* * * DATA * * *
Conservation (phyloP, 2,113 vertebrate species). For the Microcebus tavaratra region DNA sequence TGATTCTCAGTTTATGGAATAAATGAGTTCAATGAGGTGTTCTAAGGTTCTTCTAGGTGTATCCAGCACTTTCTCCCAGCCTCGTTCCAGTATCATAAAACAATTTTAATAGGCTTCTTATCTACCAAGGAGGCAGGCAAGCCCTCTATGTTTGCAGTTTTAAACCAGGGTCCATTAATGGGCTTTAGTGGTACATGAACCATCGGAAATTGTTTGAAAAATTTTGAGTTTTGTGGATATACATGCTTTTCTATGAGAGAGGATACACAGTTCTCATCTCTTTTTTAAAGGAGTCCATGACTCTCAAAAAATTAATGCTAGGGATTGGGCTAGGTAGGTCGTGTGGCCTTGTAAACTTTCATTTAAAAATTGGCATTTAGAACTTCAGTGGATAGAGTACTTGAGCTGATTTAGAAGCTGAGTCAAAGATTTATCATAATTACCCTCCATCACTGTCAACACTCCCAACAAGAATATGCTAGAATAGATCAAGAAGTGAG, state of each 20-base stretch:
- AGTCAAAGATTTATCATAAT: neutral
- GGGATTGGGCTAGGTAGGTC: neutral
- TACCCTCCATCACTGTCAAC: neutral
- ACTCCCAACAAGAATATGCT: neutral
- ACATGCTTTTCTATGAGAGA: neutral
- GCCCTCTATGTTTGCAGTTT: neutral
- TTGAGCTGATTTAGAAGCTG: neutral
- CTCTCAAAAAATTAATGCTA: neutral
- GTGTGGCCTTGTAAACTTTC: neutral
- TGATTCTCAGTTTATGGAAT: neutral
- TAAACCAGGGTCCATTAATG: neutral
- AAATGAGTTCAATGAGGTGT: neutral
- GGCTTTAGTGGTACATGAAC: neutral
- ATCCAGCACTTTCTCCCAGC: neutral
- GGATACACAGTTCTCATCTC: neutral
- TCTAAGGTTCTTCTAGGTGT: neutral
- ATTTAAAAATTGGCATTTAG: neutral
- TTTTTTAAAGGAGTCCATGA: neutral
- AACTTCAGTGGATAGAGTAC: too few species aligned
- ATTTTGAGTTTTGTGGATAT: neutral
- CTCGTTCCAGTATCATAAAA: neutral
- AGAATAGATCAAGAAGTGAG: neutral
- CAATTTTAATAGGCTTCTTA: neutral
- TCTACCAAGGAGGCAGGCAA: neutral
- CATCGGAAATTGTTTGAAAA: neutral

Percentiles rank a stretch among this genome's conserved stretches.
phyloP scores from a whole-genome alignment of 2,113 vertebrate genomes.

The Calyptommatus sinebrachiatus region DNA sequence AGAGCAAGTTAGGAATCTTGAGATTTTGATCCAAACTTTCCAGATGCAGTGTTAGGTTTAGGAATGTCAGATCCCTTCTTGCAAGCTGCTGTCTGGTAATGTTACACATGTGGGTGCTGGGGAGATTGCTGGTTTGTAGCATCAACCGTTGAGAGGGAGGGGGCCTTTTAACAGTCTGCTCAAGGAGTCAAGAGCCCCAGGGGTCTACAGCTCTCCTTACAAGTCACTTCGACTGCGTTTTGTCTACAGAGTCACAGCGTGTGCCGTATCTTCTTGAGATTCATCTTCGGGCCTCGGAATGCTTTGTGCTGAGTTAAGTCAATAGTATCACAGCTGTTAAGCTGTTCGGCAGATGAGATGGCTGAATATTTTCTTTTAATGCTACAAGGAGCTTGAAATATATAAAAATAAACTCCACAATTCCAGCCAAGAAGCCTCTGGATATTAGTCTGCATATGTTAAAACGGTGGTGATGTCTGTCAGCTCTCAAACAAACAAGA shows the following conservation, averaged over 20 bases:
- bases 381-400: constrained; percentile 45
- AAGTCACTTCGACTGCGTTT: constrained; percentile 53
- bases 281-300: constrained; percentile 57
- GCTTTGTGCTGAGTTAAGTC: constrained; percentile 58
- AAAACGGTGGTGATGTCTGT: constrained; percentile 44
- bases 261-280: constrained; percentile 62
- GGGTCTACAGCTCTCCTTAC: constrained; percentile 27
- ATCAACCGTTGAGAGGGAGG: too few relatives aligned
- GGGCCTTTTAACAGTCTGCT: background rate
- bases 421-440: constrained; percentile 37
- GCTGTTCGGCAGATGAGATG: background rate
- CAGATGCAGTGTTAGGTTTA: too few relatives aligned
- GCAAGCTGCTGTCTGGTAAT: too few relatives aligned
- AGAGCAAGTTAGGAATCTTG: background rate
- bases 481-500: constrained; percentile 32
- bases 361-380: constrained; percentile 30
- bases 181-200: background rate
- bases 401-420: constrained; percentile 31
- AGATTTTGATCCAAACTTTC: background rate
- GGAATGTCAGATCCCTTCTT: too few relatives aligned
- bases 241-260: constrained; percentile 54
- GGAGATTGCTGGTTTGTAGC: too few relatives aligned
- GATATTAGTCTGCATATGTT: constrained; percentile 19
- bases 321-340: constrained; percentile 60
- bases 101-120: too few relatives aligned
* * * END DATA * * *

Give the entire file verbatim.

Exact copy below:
Conservation (phyloP, 2,113 vertebrate species). For the Microcebus tavaratra region DNA sequence TGATTCTCAGTTTATGGAATAAATGAGTTCAATGAGGTGTTCTAAGGTTCTTCTAGGTGTATCCAGCACTTTCTCCCAGCCTCGTTCCAGTATCATAAAACAATTTTAATAGGCTTCTTATCTACCAAGGAGGCAGGCAAGCCCTCTATGTTTGCAGTTTTAAACCAGGGTCCATTAATGGGCTTTAGTGGTACATGAACCATCGGAAATTGTTTGAAAAATTTTGAGTTTTGTGGATATACATGCTTTTCTATGAGAGAGGATACACAGTTCTCATCTCTTTTTTAAAGGAGTCCATGACTCTCAAAAAATTAATGCTAGGGATTGGGCTAGGTAGGTCGTGTGGCCTTGTAAACTTTCATTTAAAAATTGGCATTTAGAACTTCAGTGGATAGAGTACTTGAGCTGATTTAGAAGCTGAGTCAAAGATTTATCATAATTACCCTCCATCACTGTCAACACTCCCAACAAGAATATGCTAGAATAGATCAAGAAGTGAG, state of each 20-base stretch:
- AGTCAAAGATTTATCATAAT: neutral
- GGGATTGGGCTAGGTAGGTC: neutral
- TACCCTCCATCACTGTCAAC: neutral
- ACTCCCAACAAGAATATGCT: neutral
- ACATGCTTTTCTATGAGAGA: neutral
- GCCCTCTATGTTTGCAGTTT: neutral
- TTGAGCTGATTTAGAAGCTG: neutral
- CTCTCAAAAAATTAATGCTA: neutral
- GTGTGGCCTTGTAAACTTTC: neutral
- TGATTCTCAGTTTATGGAAT: neutral
- TAAACCAGGGTCCATTAATG: neutral
- AAATGAGTTCAATGAGGTGT: neutral
- GGCTTTAGTGGTACATGAAC: neutral
- ATCCAGCACTTTCTCCCAGC: neutral
- GGATACACAGTTCTCATCTC: neutral
- TCTAAGGTTCTTCTAGGTGT: neutral
- ATTTAAAAATTGGCATTTAG: neutral
- TTTTTTAAAGGAGTCCATGA: neutral
- AACTTCAGTGGATAGAGTAC: too few species aligned
- ATTTTGAGTTTTGTGGATAT: neutral
- CTCGTTCCAGTATCATAAAA: neutral
- AGAATAGATCAAGAAGTGAG: neutral
- CAATTTTAATAGGCTTCTTA: neutral
- TCTACCAAGGAGGCAGGCAA: neutral
- CATCGGAAATTGTTTGAAAA: neutral

Percentiles rank a stretch among this genome's conserved stretches.
phyloP scores from a whole-genome alignment of 2,113 vertebrate genomes.

The Calyptommatus sinebrachiatus region DNA sequence AGAGCAAGTTAGGAATCTTGAGATTTTGATCCAAACTTTCCAGATGCAGTGTTAGGTTTAGGAATGTCAGATCCCTTCTTGCAAGCTGCTGTCTGGTAATGTTACACATGTGGGTGCTGGGGAGATTGCTGGTTTGTAGCATCAACCGTTGAGAGGGAGGGGGCCTTTTAACAGTCTGCTCAAGGAGTCAAGAGCCCCAGGGGTCTACAGCTCTCCTTACAAGTCACTTCGACTGCGTTTTGTCTACAGAGTCACAGCGTGTGCCGTATCTTCTTGAGATTCATCTTCGGGCCTCGGAATGCTTTGTGCTGAGTTAAGTCAATAGTATCACAGCTGTTAAGCTGTTCGGCAGATGAGATGGCTGAATATTTTCTTTTAATGCTACAAGGAGCTTGAAATATATAAAAATAAACTCCACAATTCCAGCCAAGAAGCCTCTGGATATTAGTCTGCATATGTTAAAACGGTGGTGATGTCTGTCAGCTCTCAAACAAACAAGA shows the following conservation, averaged over 20 bases:
- bases 381-400: constrained; percentile 45
- AAGTCACTTCGACTGCGTTT: constrained; percentile 53
- bases 281-300: constrained; percentile 57
- GCTTTGTGCTGAGTTAAGTC: constrained; percentile 58
- AAAACGGTGGTGATGTCTGT: constrained; percentile 44
- bases 261-280: constrained; percentile 62
- GGGTCTACAGCTCTCCTTAC: constrained; percentile 27
- ATCAACCGTTGAGAGGGAGG: too few relatives aligned
- GGGCCTTTTAACAGTCTGCT: background rate
- bases 421-440: constrained; percentile 37
- GCTGTTCGGCAGATGAGATG: background rate
- CAGATGCAGTGTTAGGTTTA: too few relatives aligned
- GCAAGCTGCTGTCTGGTAAT: too few relatives aligned
- AGAGCAAGTTAGGAATCTTG: background rate
- bases 481-500: constrained; percentile 32
- bases 361-380: constrained; percentile 30
- bases 181-200: background rate
- bases 401-420: constrained; percentile 31
- AGATTTTGATCCAAACTTTC: background rate
- GGAATGTCAGATCCCTTCTT: too few relatives aligned
- bases 241-260: constrained; percentile 54
- GGAGATTGCTGGTTTGTAGC: too few relatives aligned
- GATATTAGTCTGCATATGTT: constrained; percentile 19
- bases 321-340: constrained; percentile 60
- bases 101-120: too few relatives aligned